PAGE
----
We look into what appears to be a woman's bedroom with two human figures. The wallpaper design of pastel colored flowers and a delicate lampshade similarly decorated give the room a feminine appearance. A single-width bed covered in a white bedspread is set against the far corner of the right-hand wall, projecting almost at right angles to the viewer. The head of the bed abuts this wall, a pillow propped up against the bedstead.

At the foot of the bed, toward the right foreground of the painting, a coat is thrown over the metal bedpost frame. In the right foreground is a closed door against which leans a bearded man, his trouser legs spread apart, hands in his trouser pockets; he wears a dark jacket and a collared shirt. His shadow looms behind him, large against the door. The shadow is generated by the single small lamp set upon a small round table near the center of the room.

Also on the table is an open suitcase-like case, possibly a sewing box (p. 674 of reference below); a light colored cloth or piece of clothing hangs partially out of it. Small implements are strewn on the table -- a scissors is among them. On the floor next to the table lies another piece of cloth or clothing (said to be a corset, p. 674).

Turned bent away from the man, partially kneeling on the floor at the other side of the room, is the other human figure in the painting -- a young woman whose left shoulder and upper back are bare, the short sleeve of her white dress (nightgown?) hanging off her shoulder. She clutches to her body a blanket or drape. In contrast to the man, who stands in semidarkness, the woman's back is bathed in the light of the nearby lamp. The expression on the woman's face is difficult to discern.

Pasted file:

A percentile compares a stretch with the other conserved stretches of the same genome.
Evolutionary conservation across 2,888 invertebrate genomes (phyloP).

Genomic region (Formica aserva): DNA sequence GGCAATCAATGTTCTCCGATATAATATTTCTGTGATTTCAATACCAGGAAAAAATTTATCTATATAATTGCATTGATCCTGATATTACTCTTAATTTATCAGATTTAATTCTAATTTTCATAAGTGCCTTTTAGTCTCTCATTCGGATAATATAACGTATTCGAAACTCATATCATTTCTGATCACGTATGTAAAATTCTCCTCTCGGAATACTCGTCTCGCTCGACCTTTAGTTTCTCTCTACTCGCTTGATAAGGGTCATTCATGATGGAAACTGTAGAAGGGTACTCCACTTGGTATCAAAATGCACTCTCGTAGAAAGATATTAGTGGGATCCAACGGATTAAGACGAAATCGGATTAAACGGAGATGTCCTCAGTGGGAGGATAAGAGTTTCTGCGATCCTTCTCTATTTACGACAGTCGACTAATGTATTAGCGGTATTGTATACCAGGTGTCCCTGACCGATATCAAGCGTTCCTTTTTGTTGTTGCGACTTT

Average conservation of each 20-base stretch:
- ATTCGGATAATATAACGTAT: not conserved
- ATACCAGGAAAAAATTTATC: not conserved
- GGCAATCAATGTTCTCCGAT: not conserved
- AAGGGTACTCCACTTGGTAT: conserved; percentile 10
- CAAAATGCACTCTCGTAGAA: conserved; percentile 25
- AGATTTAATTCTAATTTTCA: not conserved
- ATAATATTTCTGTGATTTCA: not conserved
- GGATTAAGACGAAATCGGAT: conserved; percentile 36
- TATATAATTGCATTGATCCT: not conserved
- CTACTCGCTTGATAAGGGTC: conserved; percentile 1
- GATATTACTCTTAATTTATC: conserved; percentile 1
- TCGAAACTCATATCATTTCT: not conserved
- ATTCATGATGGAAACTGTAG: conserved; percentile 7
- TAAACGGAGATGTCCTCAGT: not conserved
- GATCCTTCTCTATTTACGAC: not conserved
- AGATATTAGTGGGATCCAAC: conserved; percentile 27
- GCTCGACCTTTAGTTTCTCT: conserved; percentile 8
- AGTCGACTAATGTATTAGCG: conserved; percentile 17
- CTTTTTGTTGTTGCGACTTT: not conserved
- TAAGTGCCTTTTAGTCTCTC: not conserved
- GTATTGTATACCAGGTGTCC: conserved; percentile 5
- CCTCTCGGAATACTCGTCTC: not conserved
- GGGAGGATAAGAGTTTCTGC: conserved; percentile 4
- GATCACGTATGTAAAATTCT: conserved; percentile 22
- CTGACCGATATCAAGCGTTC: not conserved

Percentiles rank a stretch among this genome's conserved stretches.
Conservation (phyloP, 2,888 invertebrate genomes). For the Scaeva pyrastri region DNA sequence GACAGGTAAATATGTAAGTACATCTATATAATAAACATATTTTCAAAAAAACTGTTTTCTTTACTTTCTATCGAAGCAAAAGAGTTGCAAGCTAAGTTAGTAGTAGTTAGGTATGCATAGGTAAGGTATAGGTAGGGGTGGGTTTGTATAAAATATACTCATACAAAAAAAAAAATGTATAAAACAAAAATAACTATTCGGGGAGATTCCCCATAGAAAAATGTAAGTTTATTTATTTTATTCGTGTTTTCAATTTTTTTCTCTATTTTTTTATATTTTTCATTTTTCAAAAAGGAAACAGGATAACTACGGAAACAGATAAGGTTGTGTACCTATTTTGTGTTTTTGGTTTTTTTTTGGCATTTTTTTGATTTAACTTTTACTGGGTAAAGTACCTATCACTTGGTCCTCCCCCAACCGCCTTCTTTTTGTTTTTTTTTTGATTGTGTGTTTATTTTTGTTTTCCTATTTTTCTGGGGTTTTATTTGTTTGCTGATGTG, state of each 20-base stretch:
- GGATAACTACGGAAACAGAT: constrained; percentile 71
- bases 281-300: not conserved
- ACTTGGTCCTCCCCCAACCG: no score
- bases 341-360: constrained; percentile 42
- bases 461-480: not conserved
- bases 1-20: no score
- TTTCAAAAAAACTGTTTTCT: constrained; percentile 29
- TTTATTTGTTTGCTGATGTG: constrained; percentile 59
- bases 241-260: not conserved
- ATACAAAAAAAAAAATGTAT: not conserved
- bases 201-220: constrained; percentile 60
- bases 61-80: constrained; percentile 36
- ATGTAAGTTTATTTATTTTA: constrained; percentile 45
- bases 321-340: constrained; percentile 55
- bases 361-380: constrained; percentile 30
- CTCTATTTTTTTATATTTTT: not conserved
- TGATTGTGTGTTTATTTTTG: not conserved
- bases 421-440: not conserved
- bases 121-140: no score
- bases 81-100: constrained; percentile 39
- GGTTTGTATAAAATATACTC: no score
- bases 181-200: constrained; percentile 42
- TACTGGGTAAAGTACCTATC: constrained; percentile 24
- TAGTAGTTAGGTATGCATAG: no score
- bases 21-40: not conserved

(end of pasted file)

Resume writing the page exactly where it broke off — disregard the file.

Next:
Degas's brilliant rendering of perspective pulls the viewer into the mystery of what has taken place/is taking place in this room. We don't know how to look at this scene, much less how to interpret it. Our eyes want to take in the entire room and its two figures while at the same time we are drawn to look at the man near the foreground of the picture, who in turn inclines us to look at the young woman although it is not clear that the man is even looking directly at her.

Early 20th-century critics interpreted "Interior" as depicting the aftermath of a rape and suggested it was inspired by an Emile Zola tale. Hence the work is often referred to as "Interior (The Rape)." While one might imagine and agree with such an interpretation, it is not a foregone conclusion that such an event is represented here. The human drive to narrativize and seek meaning in what is seen (and experienced) can lead to misinterpretation. For an informative discussion of this painting, see "Resisting Narrative: The Problem of Degas's "Interior" by Susan Sidlauskas, in The Art Bulletin, vol. 75, pp. 671-696, 1993.

Degas's The Glass of Absinthe and Walter Sickert's Ennui make interesting companion pieces with "Interior." These paintings of psychological exploration and social commentary broke new ground in art (see this database for annotations).


Painted 1868 or 1869

Primary Source

Philadelphia Museum of Art